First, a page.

Simple snacks for afternoon grazing

I love snacks. They're usually delicious and make for perfect grazing on a long, hot Sunday afternoon. One of my favorite snacks is chips and salsa. It's easy, can be wonderfully healthy, and is just the kind of refreshing snack to help stave off the crushing Florida heat. The other snack I decided try is fried shrimp (fried shrimp!). Not first on my list of snack foods, but surprisingly simple and definitely delicious.

Chips and Salsa
Something you should know going in: when I make chips and salsa I use store-bought corn chips and canned tomatoes. You can make your own corn chips if you want, but why bother? Next time you go to your local grocer's, check the corn chips. Chances are they'll have one of the shortest ingredient lists of any processed food: corn, salt, canola oil. Simple. And simple's always good, and even better when it's coupled with convenient.

As for the tomatoes, the only time to use fresh tomatoes is when they're in season. Canned tomatoes are perfectly good--and out of season are way better than what the stores pass off as fresh tomatoes. Do check the ingredients list, though. Some canners will add salt, and you'll need to be mindful of it for most recipes. Over salting a dish is one of those things that just can't be fixed.

  • 1 28oz. can of diced tomatoes, mostly drained
  • 1 jalapeño pepper seeded and finely chopped
  • 1/2 cup chopped green onions
  • 1 to 2 tablespoons extra virgin olive oil
  • 1 medium lime
  • Approx. 1 teaspoon salt and 1/8 teaspoon pepper

Salsa's maybe one of the easiest thing on earth to make. Just dump the tomatoes in a bowl, add the jalapeño and onions, oil and lime juice. Then start adding a little salt and a little pepper until you find the taste you enjoy.

But also consider this as a base. You could begin adding various ingredients to change the flavor profile, either subtly or radically. Think about using red onions instead of green. Or halving the amount of jalapeño pepper and adding green bell pepper. Or chipotles. You could a dash of white wine to coax more flavor from the tomatoes (they are flavor molecules in tomatoes that are only soluble in alcohol). Whatever you do, make sure you save some of the next day. Salsa is a dish that's definitely better after the flavors have had a chance to mingle and come together.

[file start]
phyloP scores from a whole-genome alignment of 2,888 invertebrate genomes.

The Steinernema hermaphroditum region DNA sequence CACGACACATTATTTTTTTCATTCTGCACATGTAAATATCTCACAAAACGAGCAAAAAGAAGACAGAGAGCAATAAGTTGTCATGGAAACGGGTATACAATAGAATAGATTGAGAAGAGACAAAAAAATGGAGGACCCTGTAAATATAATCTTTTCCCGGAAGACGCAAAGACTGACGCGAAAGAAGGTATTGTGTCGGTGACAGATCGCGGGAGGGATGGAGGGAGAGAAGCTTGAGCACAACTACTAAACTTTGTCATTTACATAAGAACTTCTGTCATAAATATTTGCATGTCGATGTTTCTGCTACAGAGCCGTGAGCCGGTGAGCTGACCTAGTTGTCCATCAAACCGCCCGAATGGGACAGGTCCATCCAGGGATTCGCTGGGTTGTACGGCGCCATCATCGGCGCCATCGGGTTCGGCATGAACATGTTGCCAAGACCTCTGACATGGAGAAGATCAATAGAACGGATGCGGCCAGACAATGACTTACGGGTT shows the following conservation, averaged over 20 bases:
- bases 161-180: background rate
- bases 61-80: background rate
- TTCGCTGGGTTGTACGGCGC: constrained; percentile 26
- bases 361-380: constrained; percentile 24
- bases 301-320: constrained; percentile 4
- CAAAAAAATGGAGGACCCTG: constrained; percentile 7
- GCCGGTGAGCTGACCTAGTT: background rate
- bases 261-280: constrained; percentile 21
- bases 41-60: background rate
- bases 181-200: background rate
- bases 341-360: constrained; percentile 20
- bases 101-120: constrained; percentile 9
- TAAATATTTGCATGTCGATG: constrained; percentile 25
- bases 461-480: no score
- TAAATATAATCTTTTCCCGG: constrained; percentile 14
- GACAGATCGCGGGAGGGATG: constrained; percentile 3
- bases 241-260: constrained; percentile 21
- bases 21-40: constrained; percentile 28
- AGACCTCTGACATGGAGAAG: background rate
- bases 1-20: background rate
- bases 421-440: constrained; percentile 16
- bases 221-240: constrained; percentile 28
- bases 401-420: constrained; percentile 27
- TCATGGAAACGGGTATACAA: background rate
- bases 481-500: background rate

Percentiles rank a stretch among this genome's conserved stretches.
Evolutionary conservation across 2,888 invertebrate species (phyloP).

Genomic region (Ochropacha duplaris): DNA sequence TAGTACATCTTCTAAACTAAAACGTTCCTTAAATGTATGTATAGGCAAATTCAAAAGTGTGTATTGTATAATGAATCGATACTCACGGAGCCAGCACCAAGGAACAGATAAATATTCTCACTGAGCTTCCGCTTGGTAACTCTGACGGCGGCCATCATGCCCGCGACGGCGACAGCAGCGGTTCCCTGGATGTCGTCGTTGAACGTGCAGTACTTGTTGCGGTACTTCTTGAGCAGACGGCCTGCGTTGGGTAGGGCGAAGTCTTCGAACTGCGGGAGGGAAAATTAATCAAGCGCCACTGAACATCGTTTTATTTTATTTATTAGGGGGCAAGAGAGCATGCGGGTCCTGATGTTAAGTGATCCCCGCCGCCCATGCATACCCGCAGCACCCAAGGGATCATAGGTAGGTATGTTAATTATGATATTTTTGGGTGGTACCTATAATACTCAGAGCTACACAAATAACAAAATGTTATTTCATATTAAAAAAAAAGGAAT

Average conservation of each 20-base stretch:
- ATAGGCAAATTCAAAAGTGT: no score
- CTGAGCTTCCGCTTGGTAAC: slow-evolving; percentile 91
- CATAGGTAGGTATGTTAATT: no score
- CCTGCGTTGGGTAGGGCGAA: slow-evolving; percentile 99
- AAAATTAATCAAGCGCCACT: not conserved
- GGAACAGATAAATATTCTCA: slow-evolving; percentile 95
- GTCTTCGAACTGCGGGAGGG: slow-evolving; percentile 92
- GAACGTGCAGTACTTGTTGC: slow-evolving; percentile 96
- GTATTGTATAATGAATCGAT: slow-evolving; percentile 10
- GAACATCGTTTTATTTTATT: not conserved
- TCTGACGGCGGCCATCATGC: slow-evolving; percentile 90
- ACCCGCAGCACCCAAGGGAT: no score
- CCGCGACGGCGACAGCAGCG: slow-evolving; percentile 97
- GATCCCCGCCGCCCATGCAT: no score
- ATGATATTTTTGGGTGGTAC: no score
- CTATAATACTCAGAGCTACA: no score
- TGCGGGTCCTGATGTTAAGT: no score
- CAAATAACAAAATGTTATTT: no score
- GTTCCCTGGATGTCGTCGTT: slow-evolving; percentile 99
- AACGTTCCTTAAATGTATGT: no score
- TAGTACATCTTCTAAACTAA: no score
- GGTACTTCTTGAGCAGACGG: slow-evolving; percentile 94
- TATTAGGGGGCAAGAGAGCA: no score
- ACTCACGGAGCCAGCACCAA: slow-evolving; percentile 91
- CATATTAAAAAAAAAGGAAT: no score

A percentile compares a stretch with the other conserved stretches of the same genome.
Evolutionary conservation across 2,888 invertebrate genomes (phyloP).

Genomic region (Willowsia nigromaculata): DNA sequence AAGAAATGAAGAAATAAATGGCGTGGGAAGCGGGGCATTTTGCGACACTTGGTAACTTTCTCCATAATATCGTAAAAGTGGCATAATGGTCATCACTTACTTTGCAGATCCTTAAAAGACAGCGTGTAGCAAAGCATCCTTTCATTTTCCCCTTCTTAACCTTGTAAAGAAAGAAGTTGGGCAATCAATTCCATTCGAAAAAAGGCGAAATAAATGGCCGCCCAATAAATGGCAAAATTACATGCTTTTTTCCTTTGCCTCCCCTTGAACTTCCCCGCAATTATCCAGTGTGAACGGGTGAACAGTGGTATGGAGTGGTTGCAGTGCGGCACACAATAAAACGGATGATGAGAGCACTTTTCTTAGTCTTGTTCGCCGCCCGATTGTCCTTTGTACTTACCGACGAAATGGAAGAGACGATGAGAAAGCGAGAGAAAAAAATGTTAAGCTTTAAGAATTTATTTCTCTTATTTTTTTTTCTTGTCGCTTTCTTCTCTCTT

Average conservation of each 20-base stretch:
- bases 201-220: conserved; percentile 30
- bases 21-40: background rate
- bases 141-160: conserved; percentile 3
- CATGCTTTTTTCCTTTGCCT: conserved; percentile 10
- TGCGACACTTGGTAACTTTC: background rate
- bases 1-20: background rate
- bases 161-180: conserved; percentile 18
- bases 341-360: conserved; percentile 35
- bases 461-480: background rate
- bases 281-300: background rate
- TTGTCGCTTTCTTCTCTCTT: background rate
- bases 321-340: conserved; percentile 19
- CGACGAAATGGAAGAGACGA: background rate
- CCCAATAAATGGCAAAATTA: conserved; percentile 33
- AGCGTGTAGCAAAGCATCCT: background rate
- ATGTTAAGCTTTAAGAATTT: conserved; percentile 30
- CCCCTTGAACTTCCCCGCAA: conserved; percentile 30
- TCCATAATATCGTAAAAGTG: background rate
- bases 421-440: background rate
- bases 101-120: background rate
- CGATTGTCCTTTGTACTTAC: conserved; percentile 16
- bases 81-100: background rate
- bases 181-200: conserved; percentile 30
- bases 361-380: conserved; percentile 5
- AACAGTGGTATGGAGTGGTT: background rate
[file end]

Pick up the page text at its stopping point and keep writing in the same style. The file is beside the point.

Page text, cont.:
Fried shrimp
For some reason, I always considered shrimp one of those temperamental foods that's easy to destroy. I haven't really cooked with it at all except to make paella, and even then I usually just pick up some from the store already cooked and peeled, ready to eat (yes, sometimes I'm incredibly lazy when it comes to food). But a recent evening at Bonefish restaurant--and more notably their Bang Bang Shrimp appetizer--was enough to make a person reconsider. So reconsider I did.

  • 12 medium or jumbo shrimp, peeled and de-veined
  • 1/2 cup buttermilk
  • 1 1/2 cups panko breadcrumbs (you could use normal breadcrumbs, but I love cooking with panko--wonderfully light and always fries up very crispy)
  • 1/2 teaspoon paprika
  • 1/2 tablespoon garlic powder (or to your taste)
  • 1/2 teaspoon ground ginger
  • 1/2 teaspoon salt
  • 2 - 3 vigorous grinds of the pepper mill
  • 1/2" vegetable oil in your favorite pan
Heat the oil over medium-high to 350 degrees Fahrenheit. While you're waiting, you can peel the shrimp and pat them dry with a paper towel or cloth. This step is crucial. They need to be dry for the buttermilk to coat them well, and the buttermilk needs to coat them well so the breadcrumbs will stick, and the breadcrumbs need to stick if you're going to achieve a wonderful, crispy, golden-brown...well, you get the idea.

Mix the panko and other dry ingredients: paprika, garlic powder, ginger, salt and pepper. Working in batches, dip the shrimp into the buttermilk and then dredge them through the panko mixture, getting a good coating on all sides (use the tail as a handle). Carefully lower the shrimp into the oil and cook for about 1 minute on each side. Remove and drain on paper towels or a cooling rack.

Buffalo shrimpYou're done! It really is that easy, and the fried shrimp will be crispy and delicious.

But if let's say you had your heart set on something spicier--something a little dangerous, and probably a little bad for you. These fried shrimp provide a perfect base for buffalo shrimp, a tangy, spicy bar stand-by that's the perfect thing to accompany a couple ice cold lagers. And it really is ridiculously easy.

Put about 1/2 cup buffalo wing sauce in a large plastic bag, toss in the shrimp, capture some air and seal the thing. Shake vigorously to coat the shrimp and plate. Ta da! Bar food without the smoke, bad beer or obnoxious guy who can't stop talking about his feet!

What to pair it with?
Beer. Don't be silly.

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